2 Results

The patient regained swallowing function after a total of 17 treatment sessions. She was able to maintain a soft-food diet and drink water. Swallowing ability improved, as assessed by bedside swallowing evaluation (BSE), and she passed the 100-mL water test (Table 1). The nasogastric tube was removed successfully. She ultimately achieved level 5 on the functional oral intake scale (FOIS). The patient showed no signs of respiratory complication on regular follow-ups, and she was able to continue her previous daily activities.

 
Table 1 Clinical assessment of swallowing ability using a thick liquid and puree 


3 Discussion
Giant ICAAs are clinically rare, and have hardly been noted in the past 10 years (Painter et al., 1985; Vasileiadis et al., 2010). Complications of giant ICAAs include thromboembolic or neurologic complications (Painter et al., 1985), airway compression with dyspnea (Altin et al., 2012), compression of CNs IX–XII resulting in hoarseness (Waespe et al., 1988; Altin et al., 2012), and/or dysphagia (Kubis et al., 2000; Sergi et al., 2006; Vasileiadis et al., 2010; Altin et al., 2012).

Previous studies have described the spontaneous relief of neurologic complications within a few days to 1 month after surgical intervention (de Donato et al., 2006; Biasi et al., 2008; Hanabusa et al., 2010). To date, no study has provided recommendations for therapeutic strategies effective in the management of persistent dysphagia resulting from a giant ICAA after surgical intervention. Our case provided a few clues as to how the disease had manifested. Although there was no definite major CN injury sustained during surgery, the case was complicated by weakness of the left vocal cord, resulting in hoarseness. This symptom may have been caused by postoperative inflammation, which is quickly relieved, according to previous studies (Waespe et al., 1988; de Donato et al., 2006). The severe persistent oropharyngeal dysphagia noted in our patient may have been related to prolonged left CN IX compression, discovered during the surgical procedure. The finding of tongue deviation is also suggestive of CN XII involvement. CN IX, part of CN X, CN XI, and CN XII, as well as the jugular vein and carotid artery, meet in the retrostyloid space (Waespe et al., 1988). We assumed that the growing aneurysm may have compressed, stretched, or induced ischemia in the nerves in this area, resulting in dysfunction.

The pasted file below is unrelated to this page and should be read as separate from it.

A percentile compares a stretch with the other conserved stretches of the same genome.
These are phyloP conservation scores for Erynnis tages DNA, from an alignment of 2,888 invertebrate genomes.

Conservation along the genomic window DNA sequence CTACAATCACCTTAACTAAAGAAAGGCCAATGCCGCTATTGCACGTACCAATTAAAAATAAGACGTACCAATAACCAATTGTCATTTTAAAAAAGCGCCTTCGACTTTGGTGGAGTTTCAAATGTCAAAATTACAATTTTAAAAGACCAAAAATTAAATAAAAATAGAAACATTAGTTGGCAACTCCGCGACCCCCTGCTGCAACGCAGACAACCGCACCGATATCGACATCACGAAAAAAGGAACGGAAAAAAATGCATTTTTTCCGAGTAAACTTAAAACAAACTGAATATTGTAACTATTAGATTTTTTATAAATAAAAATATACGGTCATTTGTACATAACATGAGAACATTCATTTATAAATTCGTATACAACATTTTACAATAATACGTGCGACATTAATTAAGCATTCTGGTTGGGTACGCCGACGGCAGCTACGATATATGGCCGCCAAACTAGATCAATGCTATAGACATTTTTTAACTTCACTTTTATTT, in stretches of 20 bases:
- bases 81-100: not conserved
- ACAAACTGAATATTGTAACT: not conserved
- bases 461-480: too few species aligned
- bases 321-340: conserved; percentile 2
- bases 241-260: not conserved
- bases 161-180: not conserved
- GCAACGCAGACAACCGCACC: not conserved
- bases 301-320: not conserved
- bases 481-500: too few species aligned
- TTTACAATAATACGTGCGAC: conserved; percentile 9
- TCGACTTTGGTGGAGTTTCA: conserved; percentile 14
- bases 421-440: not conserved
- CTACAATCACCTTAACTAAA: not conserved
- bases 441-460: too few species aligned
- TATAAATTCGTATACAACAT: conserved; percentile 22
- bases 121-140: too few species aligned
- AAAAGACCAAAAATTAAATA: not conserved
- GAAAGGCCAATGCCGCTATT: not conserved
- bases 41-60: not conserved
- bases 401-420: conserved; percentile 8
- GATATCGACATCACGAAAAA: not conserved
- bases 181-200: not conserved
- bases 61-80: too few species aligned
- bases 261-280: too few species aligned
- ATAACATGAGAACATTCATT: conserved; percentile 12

Our patient did not initially respond to ST; thus, NMES and ST combination therapy was employed. Burnett et al. (2003) reported that NMES may lower the hyolaryngeal complex and provide resistance to hyolaryngeal elevation; as such, it can be used for muscle strengthening. Oh et al. (2007) demonstrated in a prospective case study that NMES has positive effects on cortical activation, cortical excitability, and neural activation. In our case, electrodes were applied on the right side of the neck, lateral to the midline, to increase strength and awareness in her right (sound) side. This was combined with posture regulation, involving turning her head toward the left (affected) side to close the weak pharynx and prevent choking, as well as training to modify posture during swallowing.